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MANUEL.

That was a night indeed; I do remember
'Twas twilight, as it may be now, and such
Another eveniug;—yon red cloud, which rests
On Eigher's pinnacle, so rested then,—
So like that it might be the same; the wind
Was faint and gusty, and the mountain snows
Began to glitter with the climbing moon;
Count Manfred was, as now, withi.i his tower,—
How occupied, we knew not, but with him
The sole companion of his wanderings
And watchings—her, whom of all earthly things
That lived, the only thing he seem'd to love,
As he, indeed, by blood was bound to do,
The lady Astarte, his,—Hush! who comes here?

(Enter the Abbot Of S.ust Maurice.")

ABBOT OF SAINT MAURICE.

Where is your master?

HERMAN.

Yonder, in the tower.

ABBOT OF SAINT MAURICE.

I must speak with- him.

MANUEL.

'Tis impossible;

He is most private, and mast not be thus
Intruded on.

ABBQT OF SAINT MAURICE.'

Upon myself I take

The forfeit of my fault, if fault there be-
But I must see him.

her MAN.

Thou hast seen him Once This eve already.

ABBOT OF SAINT MAUIRICE.

Herman! I command thee, Knock, and apprize the Count of my approach.

HERMAN. We dare not.

ABBOT OF SAINT MAURICE.

Then it seems I must be herald
Of my own purpose.
MANUEL.

Reverend father, stop— I pray you, pause.

ABBOT OF SAINT MAURICE.
Why so? “
MANUEL.

But step this way, And I will tell you further.

(Exeunt.)
SCENE IV.
(Interior of the Tower.)
MANFRED alone.

The stars are forth, the moon above the tops
Of the snow-shining mountains.—Beautiful!
I linger yet with Nature, for the night

Hath been to me a more familiar face
Than that of man; and in her starry shade
Of dim aud solitary loveliness
I learn'd the language of another vrorld.
I do remember me, that in my youth,
When I was wandering,—upon such a night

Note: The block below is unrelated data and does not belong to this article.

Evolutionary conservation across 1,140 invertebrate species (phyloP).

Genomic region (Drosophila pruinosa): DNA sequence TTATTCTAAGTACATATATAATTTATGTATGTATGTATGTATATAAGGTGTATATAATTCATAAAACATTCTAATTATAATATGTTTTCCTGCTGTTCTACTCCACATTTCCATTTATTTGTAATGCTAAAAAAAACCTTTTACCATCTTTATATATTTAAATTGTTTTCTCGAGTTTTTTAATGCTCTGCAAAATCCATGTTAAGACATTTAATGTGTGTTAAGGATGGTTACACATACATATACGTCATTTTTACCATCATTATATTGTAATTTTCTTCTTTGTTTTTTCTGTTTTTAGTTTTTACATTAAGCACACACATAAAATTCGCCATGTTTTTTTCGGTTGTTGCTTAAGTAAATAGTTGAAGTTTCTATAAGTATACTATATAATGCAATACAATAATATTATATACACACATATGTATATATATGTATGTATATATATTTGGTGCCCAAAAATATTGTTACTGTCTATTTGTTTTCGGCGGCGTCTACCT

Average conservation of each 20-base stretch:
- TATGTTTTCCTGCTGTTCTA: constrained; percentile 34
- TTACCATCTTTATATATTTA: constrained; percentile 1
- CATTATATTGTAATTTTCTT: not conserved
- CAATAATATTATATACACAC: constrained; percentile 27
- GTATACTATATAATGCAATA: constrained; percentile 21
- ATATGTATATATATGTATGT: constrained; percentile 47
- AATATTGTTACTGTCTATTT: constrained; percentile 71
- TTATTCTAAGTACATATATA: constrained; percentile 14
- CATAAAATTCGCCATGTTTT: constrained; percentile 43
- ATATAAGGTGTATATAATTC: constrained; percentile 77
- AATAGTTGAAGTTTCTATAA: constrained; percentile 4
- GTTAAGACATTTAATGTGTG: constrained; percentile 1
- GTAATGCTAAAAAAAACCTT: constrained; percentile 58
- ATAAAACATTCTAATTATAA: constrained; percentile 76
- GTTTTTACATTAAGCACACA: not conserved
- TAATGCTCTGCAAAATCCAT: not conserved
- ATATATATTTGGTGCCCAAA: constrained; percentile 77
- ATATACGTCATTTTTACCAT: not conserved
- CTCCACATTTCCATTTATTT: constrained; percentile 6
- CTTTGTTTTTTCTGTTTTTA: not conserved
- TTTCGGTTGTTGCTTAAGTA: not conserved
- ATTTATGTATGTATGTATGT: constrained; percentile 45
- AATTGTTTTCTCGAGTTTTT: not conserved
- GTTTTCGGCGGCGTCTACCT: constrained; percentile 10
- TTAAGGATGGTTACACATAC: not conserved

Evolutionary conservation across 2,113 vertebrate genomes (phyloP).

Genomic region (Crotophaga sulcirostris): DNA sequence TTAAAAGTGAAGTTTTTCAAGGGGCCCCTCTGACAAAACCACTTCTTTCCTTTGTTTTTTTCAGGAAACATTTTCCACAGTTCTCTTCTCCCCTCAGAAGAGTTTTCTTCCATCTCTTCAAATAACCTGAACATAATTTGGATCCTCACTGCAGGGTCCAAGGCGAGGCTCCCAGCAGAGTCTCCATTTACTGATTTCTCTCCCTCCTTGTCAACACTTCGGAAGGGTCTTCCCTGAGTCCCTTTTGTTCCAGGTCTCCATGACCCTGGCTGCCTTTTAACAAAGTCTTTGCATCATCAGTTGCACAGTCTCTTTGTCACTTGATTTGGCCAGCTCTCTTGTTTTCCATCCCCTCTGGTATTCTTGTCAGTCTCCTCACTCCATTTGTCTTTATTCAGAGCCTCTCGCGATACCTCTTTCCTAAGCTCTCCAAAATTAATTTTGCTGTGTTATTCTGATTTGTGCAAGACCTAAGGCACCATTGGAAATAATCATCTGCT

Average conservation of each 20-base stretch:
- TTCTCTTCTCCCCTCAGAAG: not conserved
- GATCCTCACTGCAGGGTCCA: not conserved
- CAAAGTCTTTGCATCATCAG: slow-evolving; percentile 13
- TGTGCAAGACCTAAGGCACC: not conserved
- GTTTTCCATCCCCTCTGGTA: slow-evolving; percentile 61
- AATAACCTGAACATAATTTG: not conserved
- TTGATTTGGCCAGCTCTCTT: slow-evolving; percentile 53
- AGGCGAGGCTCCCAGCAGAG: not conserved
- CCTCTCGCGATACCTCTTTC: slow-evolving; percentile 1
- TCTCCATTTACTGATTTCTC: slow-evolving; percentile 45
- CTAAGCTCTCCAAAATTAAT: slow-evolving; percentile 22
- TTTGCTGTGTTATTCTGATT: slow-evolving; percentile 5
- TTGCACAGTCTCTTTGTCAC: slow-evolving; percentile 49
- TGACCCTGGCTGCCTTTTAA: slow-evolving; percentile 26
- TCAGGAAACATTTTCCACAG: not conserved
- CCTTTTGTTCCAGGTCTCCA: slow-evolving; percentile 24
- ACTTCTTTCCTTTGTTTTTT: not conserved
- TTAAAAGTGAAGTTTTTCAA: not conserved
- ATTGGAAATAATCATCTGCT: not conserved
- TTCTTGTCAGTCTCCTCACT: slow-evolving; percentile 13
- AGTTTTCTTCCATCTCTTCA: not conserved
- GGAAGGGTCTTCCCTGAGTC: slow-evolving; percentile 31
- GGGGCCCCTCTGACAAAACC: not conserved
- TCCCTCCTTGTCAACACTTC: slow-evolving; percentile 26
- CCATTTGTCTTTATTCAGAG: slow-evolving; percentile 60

I stood within the Coliseum's wall,
Midst the chief relies of almighty Rome;
The trees which grew along the broken arches
Waved dark in the blue midnight, and the stars
Shone through the renls of ruin; from afar
The watchdog bayed beyond the Tiber; and
.More near from out the Caesar's palace came
The owl's long cry, and, interruptedly,
Of distant sentinels the fitful song
l5cgun and died upon the gentle wind.
Some cypresses beyond the time-worn breach
Appeared to skirt the horizon, yet they stood
Within a bowshot—where the Casars dwelt,
And dwell the tuneless birds of night, amidst -
A grove which springs through Icvell'd battlements,
And twines its roots with the imperial hearths.
Ivy usurps the laurel's place of growth;— -

But the gladiator's bloody Circus stands,
A noble wreck in ruinous perfection!
While Cesar's chambers, and the Augustan halls,
Grovel on earth in indistinct decay.—
And thou didst shine, thou rolling moon, upon
All this, and cast a wide and tender light,
Which softeu'd down the hoar austerity
Of rugged desolation, and fill'd up,
As 'twere, anew, the gaps of centuries;
Leaving that beautiful which still was so,
And making that which was not, till the place

Became religion, and the heart ran o'er

With silent worship of the great of old!—

The dead, but sceptred sovereigns, who still rule

Our spirits from their urns.—Twas such a night I

'Tis strange that I recall it at this time;

But I have found our thoughts take wildest flight

Even at the moment when they should array

Themselves in pensive order.

( Enter Me-abbot Op Saint Xaubicb.) ABBOT OF SAINT MAURICE.

My good Lord!

I crave a second grace for this approach;

But yet let not my humble zeal offend

By its abruptness—all it hath of ill

Recoils on me; its good in the effect

May light upon your head—could I say "heart

Could I touch that, with words or prayers, I should

Recall a noble spirit which hath wandered,

But is not yet all lost.

MANFRED.

Thou know'st me not;

My days are numbered, and my deeds recorded:
Retire, or 'twill be dangerous—Away!

ABBOT OF SAINT MAURICE.

Thou dost not mean to menace me?

MANFRED.

Not I;

I simply tell th.ee peril is at hand,
And would preserve thee.

ABBOT OF SAINT MAURICE.

What dost mean?

MANFRED.

Look there! What dost thou see?

ABBOT OF SAINT MAUBICE.

Nothing.

MANFRED.

Look-there, I say, And steadfastly; Dow tell me what thou seest?

ABBOT OF SAINT MAURICE.

That which should shake me,—but I fear it not—
I see a dusk and awful figure rise
Like an infernal god from out the earth;
His face wrapt in a mantle, and his form
Robed as with angry clouds; he stands between
Thyself and me—but I do fear him not.

MANFRED.

Thou hast no cause—he shall not harm thee—but
His sight may .shock thine old limbs into palsy.
I say to thee—Retire!

ABBOT OF SAINT MAURICE.

And I replyNever—till I have battled with this fiend— What doth he here?

MANFRED.

Why—ay—what doth he here? I did not send for him,—he is unbidden.

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